Hong Kong court approves police use of Letters of No Consent to 'freeze' bank accounts

Thursday, 18 April 2024
The Court of Final Appeal of Hong Kong (the Court of Final Appeal) has affirmed the validity of the letter of no consent (LNC) regime, an informal procedure under which the Hong Kong police can ask banks not to allow suspected persons to move funds out of their accounts.

The regime has been used for some years but came under challenge when it was used to block withdrawals by members of the Tam Sze Leung family. The family members, who had several Hong Kong bank accounts, were suspected of stock market manipulation offences. To assist an investigation by the Securities and Futures Commission, the Hong Kong Police issued LNCs to preserve funds to banks where the appellants held accounts.

The family responded by launching a judicial review challenge to the police's right to issue LNCs and to refuse consent to the withdrawal of any funds from the accounts. While waiting for the hearing, the appellants were arrested, and the Secretary for Justice eventually obtained a restraint order against them so that the LNCs could be lifted. The judicial review went ahead even though it was now academic. Coleman J upheld aspects of the challenge on constitutional grounds and on the basis the regime was ultra vires.

The police appealed to the ordinary Court of Appeal of Hong Kong, which overturned the decision. The family then appealed again and the Court of Final Appeal has now unanimously upheld the police's right to issue LNCs.

The court emphasised the statutory framework behind the LNC regime, which is the Organised and Serious Crimes Ordinance (the Ordinance). If the accounts are disabled, this is not done by the police but by the banks in compliance with their own legal duties under the Ordinance and the Anti-Money Laundering and Counter-Terrorist Financing Ordinance, as well as regulatory obligations laid down by the Hong Kong Monetary Authority. It is the bank that maintains the account for the customer and decides whether the customer should be allowed to draw on the suspect funds or whether the account should be disabled. The freeze might have been instigated by the police but it represents the bank's own act, made in compliance with its legal and regulatory duties. A person who deals with property knowing or having reasonable grounds to believe that it represents proceeds of crime commits an offence of money laundering. Similarly, a person who has knowledge or suspicion that the property concerned represents such proceeds but fails to report it to the police commits a further offence. Despite the LNCs, the regime does not involve any property belonging to the suspect being held or seized by the police.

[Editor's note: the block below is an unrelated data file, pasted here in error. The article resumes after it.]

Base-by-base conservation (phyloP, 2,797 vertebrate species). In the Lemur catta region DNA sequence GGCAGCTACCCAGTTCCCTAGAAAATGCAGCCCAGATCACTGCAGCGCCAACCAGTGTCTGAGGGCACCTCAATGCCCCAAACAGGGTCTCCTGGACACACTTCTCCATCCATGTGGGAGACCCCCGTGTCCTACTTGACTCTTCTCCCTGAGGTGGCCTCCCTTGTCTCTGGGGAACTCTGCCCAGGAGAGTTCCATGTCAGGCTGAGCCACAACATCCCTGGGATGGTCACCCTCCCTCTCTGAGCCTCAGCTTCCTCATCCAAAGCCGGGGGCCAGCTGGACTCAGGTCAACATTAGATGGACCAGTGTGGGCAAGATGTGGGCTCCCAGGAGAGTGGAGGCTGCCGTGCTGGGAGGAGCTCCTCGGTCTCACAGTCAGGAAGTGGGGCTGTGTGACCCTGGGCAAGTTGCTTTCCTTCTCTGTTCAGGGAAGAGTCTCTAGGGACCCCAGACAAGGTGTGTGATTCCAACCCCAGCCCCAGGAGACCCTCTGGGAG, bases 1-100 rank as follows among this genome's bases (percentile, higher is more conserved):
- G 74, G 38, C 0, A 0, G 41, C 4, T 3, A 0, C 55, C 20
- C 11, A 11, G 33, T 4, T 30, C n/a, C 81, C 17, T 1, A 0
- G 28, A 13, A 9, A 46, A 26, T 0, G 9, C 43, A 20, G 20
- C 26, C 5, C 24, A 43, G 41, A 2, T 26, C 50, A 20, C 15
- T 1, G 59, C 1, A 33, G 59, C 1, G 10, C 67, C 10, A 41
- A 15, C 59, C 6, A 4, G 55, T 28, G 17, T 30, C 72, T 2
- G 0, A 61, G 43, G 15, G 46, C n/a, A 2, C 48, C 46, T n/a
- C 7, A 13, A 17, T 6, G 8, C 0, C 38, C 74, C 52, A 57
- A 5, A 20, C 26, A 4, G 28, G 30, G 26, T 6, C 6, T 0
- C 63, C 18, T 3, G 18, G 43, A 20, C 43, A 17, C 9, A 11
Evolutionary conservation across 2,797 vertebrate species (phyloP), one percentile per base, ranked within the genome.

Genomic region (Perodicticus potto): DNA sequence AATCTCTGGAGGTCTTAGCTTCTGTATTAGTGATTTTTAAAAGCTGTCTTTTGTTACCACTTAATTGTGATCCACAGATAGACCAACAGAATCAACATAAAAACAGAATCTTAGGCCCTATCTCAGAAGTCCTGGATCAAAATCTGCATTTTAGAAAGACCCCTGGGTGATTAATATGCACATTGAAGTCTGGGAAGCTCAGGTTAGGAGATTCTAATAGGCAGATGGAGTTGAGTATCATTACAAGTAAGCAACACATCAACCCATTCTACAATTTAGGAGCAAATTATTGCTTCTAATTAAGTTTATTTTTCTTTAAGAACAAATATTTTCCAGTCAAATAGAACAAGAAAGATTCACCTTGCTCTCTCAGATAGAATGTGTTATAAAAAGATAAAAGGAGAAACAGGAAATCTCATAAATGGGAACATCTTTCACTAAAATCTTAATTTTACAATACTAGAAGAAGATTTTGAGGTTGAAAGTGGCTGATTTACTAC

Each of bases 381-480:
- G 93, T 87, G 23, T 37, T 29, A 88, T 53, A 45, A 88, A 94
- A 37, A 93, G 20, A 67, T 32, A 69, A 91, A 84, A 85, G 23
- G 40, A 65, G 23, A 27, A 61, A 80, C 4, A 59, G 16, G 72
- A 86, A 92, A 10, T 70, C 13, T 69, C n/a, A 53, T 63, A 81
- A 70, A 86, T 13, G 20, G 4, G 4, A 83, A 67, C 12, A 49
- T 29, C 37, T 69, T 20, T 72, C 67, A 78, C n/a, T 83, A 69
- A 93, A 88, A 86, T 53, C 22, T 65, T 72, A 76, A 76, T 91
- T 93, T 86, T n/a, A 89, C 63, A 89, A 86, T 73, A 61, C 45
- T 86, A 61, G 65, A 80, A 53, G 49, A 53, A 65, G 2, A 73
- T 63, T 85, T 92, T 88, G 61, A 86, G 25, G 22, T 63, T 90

The Court of Final Appeal thus held that the actions of the police were lawful. They were not ultra vires, nor did they constitute any misuse of police power. The communications with the banks fell within the duties and powers of the police under the Police Force Ordinance to prevent crime and to protect property. The police's acts did not prevent the appellants from using the property and so did not infringe their protected rights, so articles 6 and 105 of the Basic Law invoked by the family were not engaged. Even if they were, the police's actions are 'prescribed by law' and so not disproportionate, said the court (Tam Sze Leung v Commissioner of Police, 2024 HKCFA 8).

Hong Kong insolvency specialists Tanner de Witt said the ruling 'provides significant relief to victims of fraud and also brings clarity to the police and practitioners involved in asset tracing and recovery.'

'In the modern world where funds can be dissipated so quickly, the LNC regime...will remain a vital instrument for practitioners and fraud victims alike to preserve funds pending the victim's application for a civil injunction and pursuing tracing and recovery relief in the Hong Kong Courts', said the firm.


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